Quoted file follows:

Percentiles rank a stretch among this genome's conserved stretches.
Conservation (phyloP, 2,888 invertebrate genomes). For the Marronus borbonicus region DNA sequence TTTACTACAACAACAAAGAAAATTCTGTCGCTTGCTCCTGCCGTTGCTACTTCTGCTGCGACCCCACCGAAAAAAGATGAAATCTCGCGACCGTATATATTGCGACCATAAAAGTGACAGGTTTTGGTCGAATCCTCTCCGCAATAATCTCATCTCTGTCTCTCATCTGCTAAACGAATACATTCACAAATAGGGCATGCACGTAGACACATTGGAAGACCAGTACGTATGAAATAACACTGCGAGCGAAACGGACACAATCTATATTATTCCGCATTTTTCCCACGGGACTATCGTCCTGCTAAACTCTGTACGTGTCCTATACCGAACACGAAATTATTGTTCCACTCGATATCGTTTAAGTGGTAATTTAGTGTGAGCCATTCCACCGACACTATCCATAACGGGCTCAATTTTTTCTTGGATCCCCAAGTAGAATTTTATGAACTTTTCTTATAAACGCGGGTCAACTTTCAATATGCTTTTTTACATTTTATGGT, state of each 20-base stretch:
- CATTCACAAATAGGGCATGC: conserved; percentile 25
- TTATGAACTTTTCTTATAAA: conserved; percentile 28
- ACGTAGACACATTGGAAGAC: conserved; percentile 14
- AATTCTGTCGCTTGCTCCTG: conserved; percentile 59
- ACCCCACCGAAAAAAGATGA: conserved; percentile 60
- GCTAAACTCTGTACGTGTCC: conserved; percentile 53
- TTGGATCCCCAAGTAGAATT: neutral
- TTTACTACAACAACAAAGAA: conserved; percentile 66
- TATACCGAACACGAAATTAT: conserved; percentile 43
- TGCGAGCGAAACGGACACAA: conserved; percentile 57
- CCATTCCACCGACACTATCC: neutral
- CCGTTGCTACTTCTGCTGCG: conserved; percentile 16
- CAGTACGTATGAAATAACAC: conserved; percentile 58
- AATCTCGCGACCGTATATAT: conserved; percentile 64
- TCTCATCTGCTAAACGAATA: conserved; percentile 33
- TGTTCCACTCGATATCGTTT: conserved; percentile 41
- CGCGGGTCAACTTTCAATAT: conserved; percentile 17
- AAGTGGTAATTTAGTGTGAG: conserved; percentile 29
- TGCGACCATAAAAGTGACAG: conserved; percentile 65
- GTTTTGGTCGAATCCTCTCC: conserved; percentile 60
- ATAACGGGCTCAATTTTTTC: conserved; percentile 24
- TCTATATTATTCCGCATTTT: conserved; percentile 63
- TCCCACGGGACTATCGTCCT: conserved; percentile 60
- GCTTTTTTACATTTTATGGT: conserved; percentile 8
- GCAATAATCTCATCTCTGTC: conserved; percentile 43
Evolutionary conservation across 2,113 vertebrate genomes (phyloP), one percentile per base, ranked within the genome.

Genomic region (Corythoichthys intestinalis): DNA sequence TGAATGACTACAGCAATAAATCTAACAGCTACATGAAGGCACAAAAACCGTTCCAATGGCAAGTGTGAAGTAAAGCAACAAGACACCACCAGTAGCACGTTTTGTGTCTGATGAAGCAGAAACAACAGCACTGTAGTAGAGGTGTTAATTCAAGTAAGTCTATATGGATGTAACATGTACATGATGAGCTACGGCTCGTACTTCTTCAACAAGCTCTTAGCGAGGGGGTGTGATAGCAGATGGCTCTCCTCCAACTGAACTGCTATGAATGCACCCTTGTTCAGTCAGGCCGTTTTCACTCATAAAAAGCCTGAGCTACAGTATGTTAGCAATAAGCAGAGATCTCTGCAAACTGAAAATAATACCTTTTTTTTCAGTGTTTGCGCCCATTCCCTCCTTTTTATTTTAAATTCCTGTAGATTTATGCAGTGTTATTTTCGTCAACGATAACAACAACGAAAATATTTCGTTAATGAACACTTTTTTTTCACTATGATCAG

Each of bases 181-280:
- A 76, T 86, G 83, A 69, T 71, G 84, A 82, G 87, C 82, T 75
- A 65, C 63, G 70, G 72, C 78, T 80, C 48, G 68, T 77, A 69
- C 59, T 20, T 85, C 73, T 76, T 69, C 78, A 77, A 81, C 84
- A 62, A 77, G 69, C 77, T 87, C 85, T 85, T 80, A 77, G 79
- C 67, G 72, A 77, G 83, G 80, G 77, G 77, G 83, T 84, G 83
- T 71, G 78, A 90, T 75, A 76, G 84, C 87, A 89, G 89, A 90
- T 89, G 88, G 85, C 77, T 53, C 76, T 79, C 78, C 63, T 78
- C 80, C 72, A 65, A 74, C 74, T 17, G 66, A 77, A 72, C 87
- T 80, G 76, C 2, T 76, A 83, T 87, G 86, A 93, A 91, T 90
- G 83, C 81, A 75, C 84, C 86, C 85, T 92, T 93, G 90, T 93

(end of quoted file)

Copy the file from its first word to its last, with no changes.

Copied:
Percentiles rank a stretch among this genome's conserved stretches.
Conservation (phyloP, 2,888 invertebrate genomes). For the Marronus borbonicus region DNA sequence TTTACTACAACAACAAAGAAAATTCTGTCGCTTGCTCCTGCCGTTGCTACTTCTGCTGCGACCCCACCGAAAAAAGATGAAATCTCGCGACCGTATATATTGCGACCATAAAAGTGACAGGTTTTGGTCGAATCCTCTCCGCAATAATCTCATCTCTGTCTCTCATCTGCTAAACGAATACATTCACAAATAGGGCATGCACGTAGACACATTGGAAGACCAGTACGTATGAAATAACACTGCGAGCGAAACGGACACAATCTATATTATTCCGCATTTTTCCCACGGGACTATCGTCCTGCTAAACTCTGTACGTGTCCTATACCGAACACGAAATTATTGTTCCACTCGATATCGTTTAAGTGGTAATTTAGTGTGAGCCATTCCACCGACACTATCCATAACGGGCTCAATTTTTTCTTGGATCCCCAAGTAGAATTTTATGAACTTTTCTTATAAACGCGGGTCAACTTTCAATATGCTTTTTTACATTTTATGGT, state of each 20-base stretch:
- CATTCACAAATAGGGCATGC: conserved; percentile 25
- TTATGAACTTTTCTTATAAA: conserved; percentile 28
- ACGTAGACACATTGGAAGAC: conserved; percentile 14
- AATTCTGTCGCTTGCTCCTG: conserved; percentile 59
- ACCCCACCGAAAAAAGATGA: conserved; percentile 60
- GCTAAACTCTGTACGTGTCC: conserved; percentile 53
- TTGGATCCCCAAGTAGAATT: neutral
- TTTACTACAACAACAAAGAA: conserved; percentile 66
- TATACCGAACACGAAATTAT: conserved; percentile 43
- TGCGAGCGAAACGGACACAA: conserved; percentile 57
- CCATTCCACCGACACTATCC: neutral
- CCGTTGCTACTTCTGCTGCG: conserved; percentile 16
- CAGTACGTATGAAATAACAC: conserved; percentile 58
- AATCTCGCGACCGTATATAT: conserved; percentile 64
- TCTCATCTGCTAAACGAATA: conserved; percentile 33
- TGTTCCACTCGATATCGTTT: conserved; percentile 41
- CGCGGGTCAACTTTCAATAT: conserved; percentile 17
- AAGTGGTAATTTAGTGTGAG: conserved; percentile 29
- TGCGACCATAAAAGTGACAG: conserved; percentile 65
- GTTTTGGTCGAATCCTCTCC: conserved; percentile 60
- ATAACGGGCTCAATTTTTTC: conserved; percentile 24
- TCTATATTATTCCGCATTTT: conserved; percentile 63
- TCCCACGGGACTATCGTCCT: conserved; percentile 60
- GCTTTTTTACATTTTATGGT: conserved; percentile 8
- GCAATAATCTCATCTCTGTC: conserved; percentile 43
Evolutionary conservation across 2,113 vertebrate genomes (phyloP), one percentile per base, ranked within the genome.

Genomic region (Corythoichthys intestinalis): DNA sequence TGAATGACTACAGCAATAAATCTAACAGCTACATGAAGGCACAAAAACCGTTCCAATGGCAAGTGTGAAGTAAAGCAACAAGACACCACCAGTAGCACGTTTTGTGTCTGATGAAGCAGAAACAACAGCACTGTAGTAGAGGTGTTAATTCAAGTAAGTCTATATGGATGTAACATGTACATGATGAGCTACGGCTCGTACTTCTTCAACAAGCTCTTAGCGAGGGGGTGTGATAGCAGATGGCTCTCCTCCAACTGAACTGCTATGAATGCACCCTTGTTCAGTCAGGCCGTTTTCACTCATAAAAAGCCTGAGCTACAGTATGTTAGCAATAAGCAGAGATCTCTGCAAACTGAAAATAATACCTTTTTTTTCAGTGTTTGCGCCCATTCCCTCCTTTTTATTTTAAATTCCTGTAGATTTATGCAGTGTTATTTTCGTCAACGATAACAACAACGAAAATATTTCGTTAATGAACACTTTTTTTTCACTATGATCAG

Each of bases 181-280:
- A 76, T 86, G 83, A 69, T 71, G 84, A 82, G 87, C 82, T 75
- A 65, C 63, G 70, G 72, C 78, T 80, C 48, G 68, T 77, A 69
- C 59, T 20, T 85, C 73, T 76, T 69, C 78, A 77, A 81, C 84
- A 62, A 77, G 69, C 77, T 87, C 85, T 85, T 80, A 77, G 79
- C 67, G 72, A 77, G 83, G 80, G 77, G 77, G 83, T 84, G 83
- T 71, G 78, A 90, T 75, A 76, G 84, C 87, A 89, G 89, A 90
- T 89, G 88, G 85, C 77, T 53, C 76, T 79, C 78, C 63, T 78
- C 80, C 72, A 65, A 74, C 74, T 17, G 66, A 77, A 72, C 87
- T 80, G 76, C 2, T 76, A 83, T 87, G 86, A 93, A 91, T 90
- G 83, C 81, A 75, C 84, C 86, C 85, T 92, T 93, G 90, T 93